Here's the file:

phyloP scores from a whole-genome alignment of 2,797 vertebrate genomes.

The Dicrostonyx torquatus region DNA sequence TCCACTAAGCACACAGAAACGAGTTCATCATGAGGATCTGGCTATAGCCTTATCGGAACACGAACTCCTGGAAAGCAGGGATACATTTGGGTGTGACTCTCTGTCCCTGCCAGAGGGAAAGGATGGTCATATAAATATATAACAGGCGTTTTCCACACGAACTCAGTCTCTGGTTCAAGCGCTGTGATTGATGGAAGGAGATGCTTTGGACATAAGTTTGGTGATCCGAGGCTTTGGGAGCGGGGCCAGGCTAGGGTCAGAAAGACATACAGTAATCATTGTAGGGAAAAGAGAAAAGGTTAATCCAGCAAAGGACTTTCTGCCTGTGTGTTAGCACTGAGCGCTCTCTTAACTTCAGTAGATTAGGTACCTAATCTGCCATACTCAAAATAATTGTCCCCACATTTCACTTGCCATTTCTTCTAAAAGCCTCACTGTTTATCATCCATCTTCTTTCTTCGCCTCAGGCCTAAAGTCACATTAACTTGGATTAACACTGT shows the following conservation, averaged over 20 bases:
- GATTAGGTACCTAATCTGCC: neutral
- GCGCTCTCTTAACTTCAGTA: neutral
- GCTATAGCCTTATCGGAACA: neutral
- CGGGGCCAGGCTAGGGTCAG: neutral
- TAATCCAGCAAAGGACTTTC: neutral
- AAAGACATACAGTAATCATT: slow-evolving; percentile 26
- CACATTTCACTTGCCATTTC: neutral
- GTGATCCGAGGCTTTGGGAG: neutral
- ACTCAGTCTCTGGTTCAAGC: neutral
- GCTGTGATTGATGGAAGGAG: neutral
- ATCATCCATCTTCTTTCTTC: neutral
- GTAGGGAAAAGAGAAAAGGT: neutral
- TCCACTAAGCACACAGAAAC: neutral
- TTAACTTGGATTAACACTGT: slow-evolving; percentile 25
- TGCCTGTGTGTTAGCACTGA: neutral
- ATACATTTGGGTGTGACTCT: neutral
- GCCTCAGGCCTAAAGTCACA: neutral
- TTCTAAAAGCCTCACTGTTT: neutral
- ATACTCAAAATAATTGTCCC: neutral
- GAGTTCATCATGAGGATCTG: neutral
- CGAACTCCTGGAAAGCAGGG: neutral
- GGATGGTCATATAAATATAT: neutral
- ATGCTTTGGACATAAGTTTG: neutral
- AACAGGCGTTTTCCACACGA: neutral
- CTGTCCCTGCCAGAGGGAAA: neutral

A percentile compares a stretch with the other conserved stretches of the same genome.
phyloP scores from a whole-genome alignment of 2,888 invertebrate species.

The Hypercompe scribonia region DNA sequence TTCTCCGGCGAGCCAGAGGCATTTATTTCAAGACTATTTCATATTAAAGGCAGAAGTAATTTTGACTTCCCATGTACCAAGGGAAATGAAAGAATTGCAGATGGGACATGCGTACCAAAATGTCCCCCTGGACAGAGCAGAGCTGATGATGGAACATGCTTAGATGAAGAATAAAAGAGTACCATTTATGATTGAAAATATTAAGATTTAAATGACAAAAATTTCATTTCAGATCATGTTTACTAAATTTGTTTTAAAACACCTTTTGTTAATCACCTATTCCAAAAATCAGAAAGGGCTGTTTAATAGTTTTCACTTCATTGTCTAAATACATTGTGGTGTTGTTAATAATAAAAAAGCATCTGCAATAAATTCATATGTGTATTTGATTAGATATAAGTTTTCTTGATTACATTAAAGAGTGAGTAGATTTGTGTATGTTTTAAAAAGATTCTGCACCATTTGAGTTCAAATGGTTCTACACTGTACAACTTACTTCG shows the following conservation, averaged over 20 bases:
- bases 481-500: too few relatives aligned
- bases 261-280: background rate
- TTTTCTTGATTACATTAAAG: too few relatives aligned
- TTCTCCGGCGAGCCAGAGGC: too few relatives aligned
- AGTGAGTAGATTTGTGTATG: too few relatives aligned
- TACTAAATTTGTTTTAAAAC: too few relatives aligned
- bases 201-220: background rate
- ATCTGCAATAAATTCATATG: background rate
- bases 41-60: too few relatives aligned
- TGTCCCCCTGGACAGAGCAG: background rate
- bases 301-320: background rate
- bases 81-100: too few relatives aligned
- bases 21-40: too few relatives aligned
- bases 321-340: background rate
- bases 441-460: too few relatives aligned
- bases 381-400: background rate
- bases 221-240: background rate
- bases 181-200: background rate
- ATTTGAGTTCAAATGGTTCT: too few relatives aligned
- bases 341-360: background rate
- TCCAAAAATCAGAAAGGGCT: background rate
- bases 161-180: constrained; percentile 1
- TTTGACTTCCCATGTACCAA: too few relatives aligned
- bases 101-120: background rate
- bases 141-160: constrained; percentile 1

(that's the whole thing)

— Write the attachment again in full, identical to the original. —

phyloP scores from a whole-genome alignment of 2,797 vertebrate genomes.

The Dicrostonyx torquatus region DNA sequence TCCACTAAGCACACAGAAACGAGTTCATCATGAGGATCTGGCTATAGCCTTATCGGAACACGAACTCCTGGAAAGCAGGGATACATTTGGGTGTGACTCTCTGTCCCTGCCAGAGGGAAAGGATGGTCATATAAATATATAACAGGCGTTTTCCACACGAACTCAGTCTCTGGTTCAAGCGCTGTGATTGATGGAAGGAGATGCTTTGGACATAAGTTTGGTGATCCGAGGCTTTGGGAGCGGGGCCAGGCTAGGGTCAGAAAGACATACAGTAATCATTGTAGGGAAAAGAGAAAAGGTTAATCCAGCAAAGGACTTTCTGCCTGTGTGTTAGCACTGAGCGCTCTCTTAACTTCAGTAGATTAGGTACCTAATCTGCCATACTCAAAATAATTGTCCCCACATTTCACTTGCCATTTCTTCTAAAAGCCTCACTGTTTATCATCCATCTTCTTTCTTCGCCTCAGGCCTAAAGTCACATTAACTTGGATTAACACTGT shows the following conservation, averaged over 20 bases:
- GATTAGGTACCTAATCTGCC: neutral
- GCGCTCTCTTAACTTCAGTA: neutral
- GCTATAGCCTTATCGGAACA: neutral
- CGGGGCCAGGCTAGGGTCAG: neutral
- TAATCCAGCAAAGGACTTTC: neutral
- AAAGACATACAGTAATCATT: slow-evolving; percentile 26
- CACATTTCACTTGCCATTTC: neutral
- GTGATCCGAGGCTTTGGGAG: neutral
- ACTCAGTCTCTGGTTCAAGC: neutral
- GCTGTGATTGATGGAAGGAG: neutral
- ATCATCCATCTTCTTTCTTC: neutral
- GTAGGGAAAAGAGAAAAGGT: neutral
- TCCACTAAGCACACAGAAAC: neutral
- TTAACTTGGATTAACACTGT: slow-evolving; percentile 25
- TGCCTGTGTGTTAGCACTGA: neutral
- ATACATTTGGGTGTGACTCT: neutral
- GCCTCAGGCCTAAAGTCACA: neutral
- TTCTAAAAGCCTCACTGTTT: neutral
- ATACTCAAAATAATTGTCCC: neutral
- GAGTTCATCATGAGGATCTG: neutral
- CGAACTCCTGGAAAGCAGGG: neutral
- GGATGGTCATATAAATATAT: neutral
- ATGCTTTGGACATAAGTTTG: neutral
- AACAGGCGTTTTCCACACGA: neutral
- CTGTCCCTGCCAGAGGGAAA: neutral

A percentile compares a stretch with the other conserved stretches of the same genome.
phyloP scores from a whole-genome alignment of 2,888 invertebrate species.

The Hypercompe scribonia region DNA sequence TTCTCCGGCGAGCCAGAGGCATTTATTTCAAGACTATTTCATATTAAAGGCAGAAGTAATTTTGACTTCCCATGTACCAAGGGAAATGAAAGAATTGCAGATGGGACATGCGTACCAAAATGTCCCCCTGGACAGAGCAGAGCTGATGATGGAACATGCTTAGATGAAGAATAAAAGAGTACCATTTATGATTGAAAATATTAAGATTTAAATGACAAAAATTTCATTTCAGATCATGTTTACTAAATTTGTTTTAAAACACCTTTTGTTAATCACCTATTCCAAAAATCAGAAAGGGCTGTTTAATAGTTTTCACTTCATTGTCTAAATACATTGTGGTGTTGTTAATAATAAAAAAGCATCTGCAATAAATTCATATGTGTATTTGATTAGATATAAGTTTTCTTGATTACATTAAAGAGTGAGTAGATTTGTGTATGTTTTAAAAAGATTCTGCACCATTTGAGTTCAAATGGTTCTACACTGTACAACTTACTTCG shows the following conservation, averaged over 20 bases:
- bases 481-500: too few relatives aligned
- bases 261-280: background rate
- TTTTCTTGATTACATTAAAG: too few relatives aligned
- TTCTCCGGCGAGCCAGAGGC: too few relatives aligned
- AGTGAGTAGATTTGTGTATG: too few relatives aligned
- TACTAAATTTGTTTTAAAAC: too few relatives aligned
- bases 201-220: background rate
- ATCTGCAATAAATTCATATG: background rate
- bases 41-60: too few relatives aligned
- TGTCCCCCTGGACAGAGCAG: background rate
- bases 301-320: background rate
- bases 81-100: too few relatives aligned
- bases 21-40: too few relatives aligned
- bases 321-340: background rate
- bases 441-460: too few relatives aligned
- bases 381-400: background rate
- bases 221-240: background rate
- bases 181-200: background rate
- ATTTGAGTTCAAATGGTTCT: too few relatives aligned
- bases 341-360: background rate
- TCCAAAAATCAGAAAGGGCT: background rate
- bases 161-180: constrained; percentile 1
- TTTGACTTCCCATGTACCAA: too few relatives aligned
- bases 101-120: background rate
- bases 141-160: constrained; percentile 1